* Hyundai trims excessive lines and curves for the new Sonata
* Critics say the new Sonata is bland like Camry
* Hyundai to launch the new Sonata in late March in S.Korea (Add context, comments)
By Hyunjoo Jin
SEOUL, March 4 (Reuters) - South Korea’s Hyundai Motor Co dialled back on the edgier designs that helped it win market share abroad five years ago, launching on Tuesday a toned-down, angular version of its popular Sonata sedan to appeal to conservative drivers at home.
Hyundai, the world’s fifth largest car maker with its Kia Motors Corp affiliate, is banking on the first restyling of the mid-size sedan since 2009 to help reverse a slowdown in sales and revenue growth, as it battles competition from foreign rivals at home and a slide in reliability rankings in the United States, its second-biggest market after China.
The company posted its first year-on-year fall in quarterly revenue in nearly three years in the fourth quarter of last year and forecast its global sales growth would slow to 4 percent in 2014 from 7 percent in 2013.
Automotive industry experts said the revamped Sonata looked more like the mid-sized Camry sedan by Hyundai’s Japanese rival Toyota Motor Corp. The car, which Hyundai has been making since 1985, will go on sale in March in South Korea and later in the United States.
“Hyundai has followed Camry in adopting a bland design,” said a person who has close professional links with Hyundai and who declined to be named as he is not authorised to speak to the media.
“U.S. consumers are now used to the Sonata’s distinctive styling and it will be challenging for the new Sonata to stand out in the U.S. market.”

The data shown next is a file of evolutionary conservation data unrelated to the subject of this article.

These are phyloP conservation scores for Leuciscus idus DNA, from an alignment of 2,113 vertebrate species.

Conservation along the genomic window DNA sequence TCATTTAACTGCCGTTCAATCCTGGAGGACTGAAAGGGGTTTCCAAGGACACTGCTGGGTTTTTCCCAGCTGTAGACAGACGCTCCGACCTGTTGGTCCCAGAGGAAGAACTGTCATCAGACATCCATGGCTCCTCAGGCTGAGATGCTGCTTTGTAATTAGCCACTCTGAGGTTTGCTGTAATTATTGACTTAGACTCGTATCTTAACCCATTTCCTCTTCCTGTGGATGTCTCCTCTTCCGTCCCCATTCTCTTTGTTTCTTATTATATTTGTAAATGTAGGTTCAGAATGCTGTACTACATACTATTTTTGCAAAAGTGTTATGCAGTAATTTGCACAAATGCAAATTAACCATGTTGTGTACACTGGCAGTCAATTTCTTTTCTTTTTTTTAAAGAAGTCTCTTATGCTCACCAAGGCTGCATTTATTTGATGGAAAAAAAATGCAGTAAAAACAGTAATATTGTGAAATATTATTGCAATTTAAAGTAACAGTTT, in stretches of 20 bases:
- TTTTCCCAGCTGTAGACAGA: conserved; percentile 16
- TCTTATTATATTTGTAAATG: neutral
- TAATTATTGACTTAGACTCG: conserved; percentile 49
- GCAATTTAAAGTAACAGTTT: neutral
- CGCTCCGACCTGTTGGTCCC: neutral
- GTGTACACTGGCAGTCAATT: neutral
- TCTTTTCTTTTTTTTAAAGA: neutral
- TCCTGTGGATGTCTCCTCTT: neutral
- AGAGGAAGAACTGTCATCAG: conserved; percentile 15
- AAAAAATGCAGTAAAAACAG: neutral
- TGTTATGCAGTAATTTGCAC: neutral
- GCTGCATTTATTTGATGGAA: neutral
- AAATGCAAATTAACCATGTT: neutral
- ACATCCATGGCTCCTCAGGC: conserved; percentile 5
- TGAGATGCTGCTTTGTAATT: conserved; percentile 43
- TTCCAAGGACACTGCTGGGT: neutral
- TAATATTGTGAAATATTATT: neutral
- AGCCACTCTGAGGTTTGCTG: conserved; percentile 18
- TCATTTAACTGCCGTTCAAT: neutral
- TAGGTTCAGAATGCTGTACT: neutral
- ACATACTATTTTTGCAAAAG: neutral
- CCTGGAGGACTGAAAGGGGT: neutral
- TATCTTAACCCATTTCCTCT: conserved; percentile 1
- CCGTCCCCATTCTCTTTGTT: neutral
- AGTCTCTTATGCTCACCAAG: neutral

Hyundai officials appeared to acknowledge that the redesign could face hurdles in the United States. Design executive Juh Byung-chul told Reuters that U.S. consumer tests showed the new design was “good enough” and “acceptable.”
The Sonata is Hyundai’s second top seller after its Elantra model in the United States and Korea. The current model, with its distinctive curvy design, took the United States by storm when it was introduced five years ago, helping Hyundai to almost double sales to 230,605 in three years.
Sales of the current Sonata, however, fell in Korea to 89,400 in 2013 from a peak of 152,023 in 2010, a factor that prompted company chairman Chung Mong-koo and top management to push for more conservative redesign for the new model.
Hyundai said it aims to sell 4.9 million vehicles this year, although it did not disclose pricing and sales targets for the new Sonata.
Korea has become an increasingly important market for Hyundai as it fights against a rising tide of imports, with the likes of Germany’s Volkswagen AG benefiting from free trade deals that cut tariffs.
“The new Sonata is key for Hyundai to restore sales and reputation at home and abroad,” said Lee Sang-hyun, an analyst at NH Investment & Securities. (Reporting by Hyunjoo Jin; Editing by David Chance and Miral Fahmy)